If there were only one chart that I could use to illustrate Capital One's (NYSE:COF) success since it set off an independent course two decades ago, this would be it:

This shows that Capital One's book value per share has grown faster (by a very large margin!) than the nation's four biggest banks since 1995: JPMorgan Chase, Bank of America, Citigroup, and Wells Fargo.

This matters because a bank's book value per share is one of two main variables that dictate a bank's stock price -- the other being return on equity, which influences the multiple at which a bank's stock trades relative to its book value.

Generally speaking, a bank's shares will trade for between 0.5 and 2.5 times book value depending on where we're at in the business, interest rate, and credit cycles. Bank stocks trade at the higher end of this range when the economy is expanding rapidly, with the best-performing banks often even exceeding it. When the economy takes a turn for the worse, however, elevated loan default rates weigh on bank profits and thereby on the valuation of their shares.

Holding all else equal, then, a bank with a higher book value per share will have a higher share price. For the same reason, the faster a particular bank's book value per share increases, the faster its share price will follow suit.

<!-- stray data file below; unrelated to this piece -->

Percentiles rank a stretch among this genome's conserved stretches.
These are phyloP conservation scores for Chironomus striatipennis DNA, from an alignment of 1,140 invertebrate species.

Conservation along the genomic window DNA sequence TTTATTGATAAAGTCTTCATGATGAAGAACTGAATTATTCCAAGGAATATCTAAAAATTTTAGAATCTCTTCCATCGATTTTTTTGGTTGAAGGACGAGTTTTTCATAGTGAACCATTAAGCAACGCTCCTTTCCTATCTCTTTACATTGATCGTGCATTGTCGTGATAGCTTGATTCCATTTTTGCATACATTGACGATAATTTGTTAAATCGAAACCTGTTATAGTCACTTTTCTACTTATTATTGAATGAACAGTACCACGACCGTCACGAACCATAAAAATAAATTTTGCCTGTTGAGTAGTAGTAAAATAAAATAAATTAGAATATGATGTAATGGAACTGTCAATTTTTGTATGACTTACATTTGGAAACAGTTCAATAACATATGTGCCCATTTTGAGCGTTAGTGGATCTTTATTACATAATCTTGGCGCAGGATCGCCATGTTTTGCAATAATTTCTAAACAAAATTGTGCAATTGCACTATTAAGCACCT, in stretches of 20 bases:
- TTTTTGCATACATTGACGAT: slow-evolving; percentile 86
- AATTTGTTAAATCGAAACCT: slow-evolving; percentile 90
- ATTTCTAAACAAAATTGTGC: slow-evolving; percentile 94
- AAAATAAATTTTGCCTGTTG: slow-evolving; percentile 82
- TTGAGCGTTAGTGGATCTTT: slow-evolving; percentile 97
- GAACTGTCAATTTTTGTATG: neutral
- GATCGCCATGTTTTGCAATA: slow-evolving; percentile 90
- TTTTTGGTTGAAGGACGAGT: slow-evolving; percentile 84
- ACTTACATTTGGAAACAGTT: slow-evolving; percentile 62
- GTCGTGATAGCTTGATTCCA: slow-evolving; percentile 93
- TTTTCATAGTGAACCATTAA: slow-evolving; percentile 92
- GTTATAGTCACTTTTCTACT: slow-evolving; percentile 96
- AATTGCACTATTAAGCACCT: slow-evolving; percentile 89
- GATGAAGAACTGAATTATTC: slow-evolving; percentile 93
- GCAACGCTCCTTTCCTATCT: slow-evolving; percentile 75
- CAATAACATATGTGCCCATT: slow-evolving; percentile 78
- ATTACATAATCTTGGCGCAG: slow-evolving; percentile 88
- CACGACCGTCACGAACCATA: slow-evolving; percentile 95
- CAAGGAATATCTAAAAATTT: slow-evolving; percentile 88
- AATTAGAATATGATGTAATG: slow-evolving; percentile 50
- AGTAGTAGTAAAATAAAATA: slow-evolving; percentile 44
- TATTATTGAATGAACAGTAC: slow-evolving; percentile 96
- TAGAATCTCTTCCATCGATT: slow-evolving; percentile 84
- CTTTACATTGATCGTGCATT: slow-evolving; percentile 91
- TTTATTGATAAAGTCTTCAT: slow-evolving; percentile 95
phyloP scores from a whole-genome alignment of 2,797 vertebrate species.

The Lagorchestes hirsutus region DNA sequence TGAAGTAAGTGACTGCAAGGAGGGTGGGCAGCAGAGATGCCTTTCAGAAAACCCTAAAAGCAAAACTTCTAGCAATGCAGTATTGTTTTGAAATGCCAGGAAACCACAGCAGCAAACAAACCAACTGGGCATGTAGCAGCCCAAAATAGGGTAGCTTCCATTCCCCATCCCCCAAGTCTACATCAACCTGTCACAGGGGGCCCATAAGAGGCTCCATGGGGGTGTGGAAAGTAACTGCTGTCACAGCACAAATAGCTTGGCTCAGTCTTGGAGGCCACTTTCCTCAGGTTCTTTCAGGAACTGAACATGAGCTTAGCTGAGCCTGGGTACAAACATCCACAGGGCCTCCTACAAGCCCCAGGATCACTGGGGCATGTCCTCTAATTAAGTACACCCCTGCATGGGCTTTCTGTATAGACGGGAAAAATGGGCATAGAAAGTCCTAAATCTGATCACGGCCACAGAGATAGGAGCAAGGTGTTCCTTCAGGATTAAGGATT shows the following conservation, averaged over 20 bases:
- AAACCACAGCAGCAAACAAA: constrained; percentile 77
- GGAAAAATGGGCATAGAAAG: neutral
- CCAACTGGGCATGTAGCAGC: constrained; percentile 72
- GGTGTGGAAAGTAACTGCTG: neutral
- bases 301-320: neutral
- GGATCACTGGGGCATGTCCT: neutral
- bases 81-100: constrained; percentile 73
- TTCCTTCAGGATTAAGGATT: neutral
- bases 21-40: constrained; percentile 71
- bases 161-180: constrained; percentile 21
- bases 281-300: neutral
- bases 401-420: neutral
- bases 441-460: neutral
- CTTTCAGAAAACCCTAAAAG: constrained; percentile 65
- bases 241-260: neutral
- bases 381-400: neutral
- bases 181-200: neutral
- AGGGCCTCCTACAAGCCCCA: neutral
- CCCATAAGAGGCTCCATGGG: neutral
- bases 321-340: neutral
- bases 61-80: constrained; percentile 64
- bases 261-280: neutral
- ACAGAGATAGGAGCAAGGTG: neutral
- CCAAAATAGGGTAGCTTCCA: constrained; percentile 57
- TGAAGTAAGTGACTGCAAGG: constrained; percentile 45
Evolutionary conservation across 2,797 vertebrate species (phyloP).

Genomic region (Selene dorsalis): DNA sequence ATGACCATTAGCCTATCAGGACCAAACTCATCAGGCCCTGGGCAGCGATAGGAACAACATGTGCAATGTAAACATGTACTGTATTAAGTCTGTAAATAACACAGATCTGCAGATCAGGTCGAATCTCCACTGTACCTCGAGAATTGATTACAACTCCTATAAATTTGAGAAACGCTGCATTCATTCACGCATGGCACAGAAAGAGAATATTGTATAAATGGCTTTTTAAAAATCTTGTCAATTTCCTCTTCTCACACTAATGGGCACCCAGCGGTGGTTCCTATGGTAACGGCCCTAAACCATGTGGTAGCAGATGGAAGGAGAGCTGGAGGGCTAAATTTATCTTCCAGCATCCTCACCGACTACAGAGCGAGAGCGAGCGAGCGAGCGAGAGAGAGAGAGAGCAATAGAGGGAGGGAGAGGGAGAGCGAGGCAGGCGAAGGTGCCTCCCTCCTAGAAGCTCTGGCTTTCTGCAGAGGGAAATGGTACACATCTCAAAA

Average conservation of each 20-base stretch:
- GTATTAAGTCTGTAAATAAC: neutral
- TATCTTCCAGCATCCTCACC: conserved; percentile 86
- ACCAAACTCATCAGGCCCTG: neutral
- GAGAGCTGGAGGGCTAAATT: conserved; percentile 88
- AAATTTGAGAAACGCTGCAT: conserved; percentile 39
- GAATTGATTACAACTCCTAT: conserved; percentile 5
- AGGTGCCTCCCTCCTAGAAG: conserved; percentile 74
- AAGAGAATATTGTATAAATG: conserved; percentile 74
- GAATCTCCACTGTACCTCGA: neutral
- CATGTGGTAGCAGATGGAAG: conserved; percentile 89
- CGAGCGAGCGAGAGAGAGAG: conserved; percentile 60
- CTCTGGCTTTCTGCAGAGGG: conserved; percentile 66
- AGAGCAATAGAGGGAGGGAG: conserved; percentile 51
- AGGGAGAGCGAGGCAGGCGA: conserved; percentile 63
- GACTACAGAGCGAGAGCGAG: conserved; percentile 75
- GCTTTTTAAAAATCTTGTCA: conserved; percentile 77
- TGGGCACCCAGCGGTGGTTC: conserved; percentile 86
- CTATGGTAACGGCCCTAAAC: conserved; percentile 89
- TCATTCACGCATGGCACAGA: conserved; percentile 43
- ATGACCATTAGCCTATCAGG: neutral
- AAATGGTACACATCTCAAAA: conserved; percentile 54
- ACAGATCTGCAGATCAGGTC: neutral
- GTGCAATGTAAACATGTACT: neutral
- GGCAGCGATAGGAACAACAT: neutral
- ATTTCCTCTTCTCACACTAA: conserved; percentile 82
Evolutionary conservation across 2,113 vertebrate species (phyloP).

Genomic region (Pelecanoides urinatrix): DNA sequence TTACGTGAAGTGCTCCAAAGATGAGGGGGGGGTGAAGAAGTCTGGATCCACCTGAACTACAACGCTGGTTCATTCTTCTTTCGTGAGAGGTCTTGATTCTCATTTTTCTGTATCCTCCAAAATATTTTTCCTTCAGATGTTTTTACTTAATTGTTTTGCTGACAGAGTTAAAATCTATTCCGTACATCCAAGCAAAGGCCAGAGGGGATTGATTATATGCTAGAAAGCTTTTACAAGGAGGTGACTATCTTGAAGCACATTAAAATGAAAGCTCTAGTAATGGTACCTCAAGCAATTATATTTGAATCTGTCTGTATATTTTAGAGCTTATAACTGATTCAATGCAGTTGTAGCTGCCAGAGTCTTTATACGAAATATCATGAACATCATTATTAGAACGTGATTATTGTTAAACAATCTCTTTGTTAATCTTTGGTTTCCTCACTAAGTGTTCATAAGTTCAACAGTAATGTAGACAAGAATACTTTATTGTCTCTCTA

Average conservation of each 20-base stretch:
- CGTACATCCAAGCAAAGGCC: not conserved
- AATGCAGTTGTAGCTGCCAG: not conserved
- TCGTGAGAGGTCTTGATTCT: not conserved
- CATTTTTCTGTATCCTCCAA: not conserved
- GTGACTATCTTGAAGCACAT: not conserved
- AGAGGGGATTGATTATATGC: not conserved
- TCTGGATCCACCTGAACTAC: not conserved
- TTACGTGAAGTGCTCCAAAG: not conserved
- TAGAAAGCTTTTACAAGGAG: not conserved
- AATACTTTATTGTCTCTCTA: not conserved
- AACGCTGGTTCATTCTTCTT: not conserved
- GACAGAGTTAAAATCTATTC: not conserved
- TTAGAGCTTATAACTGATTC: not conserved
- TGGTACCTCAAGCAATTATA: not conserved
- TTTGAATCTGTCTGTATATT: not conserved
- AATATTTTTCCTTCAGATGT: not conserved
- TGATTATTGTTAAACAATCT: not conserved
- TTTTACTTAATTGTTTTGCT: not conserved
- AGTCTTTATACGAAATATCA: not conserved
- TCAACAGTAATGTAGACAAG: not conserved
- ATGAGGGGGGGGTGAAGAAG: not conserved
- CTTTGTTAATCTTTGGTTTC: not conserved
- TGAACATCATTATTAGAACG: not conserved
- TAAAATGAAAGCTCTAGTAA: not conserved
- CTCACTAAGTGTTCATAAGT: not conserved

It's worth noting, moreover, that an investor can get a better idea about a bank's fundamental performance by looking at changes in its book value than one can glean from changes in the bank's share price. This is because the latter reflects investor sentiment, over which banks don't have direct control.

It's for this reason that Warren Buffett, the world's foremost investor, has long tracked Berkshire Hathaway's performance not by analyzing the growth in its share price but rather by looking at changes to its book value. "We've done that because book value has been a crude, but useful, tracking device for the number that really counts: intrinsic business value," the 84-year-old billionaire wrote in his latest letter to Berkshire shareholders.

Needless to say, all of this goes a long way toward explaining why Capital One's shares have outperformed this same group of banks over the last 20 years. Since 1995, its shares have returned approximately 1,600% after factoring in the impact of dividends and share buybacks. That exceeds runner-up Wells Fargo by 250 percentage points and is roughly twice JPMorgan's total return.

This article represents the opinion of the writer, who may disagree with the “official” recommendation position of a Motley Fool premium advisory service. We’re motley! Questioning an investing thesis -- even one of our own -- helps us all think critically about investing and make decisions that help us become smarter, happier, and richer.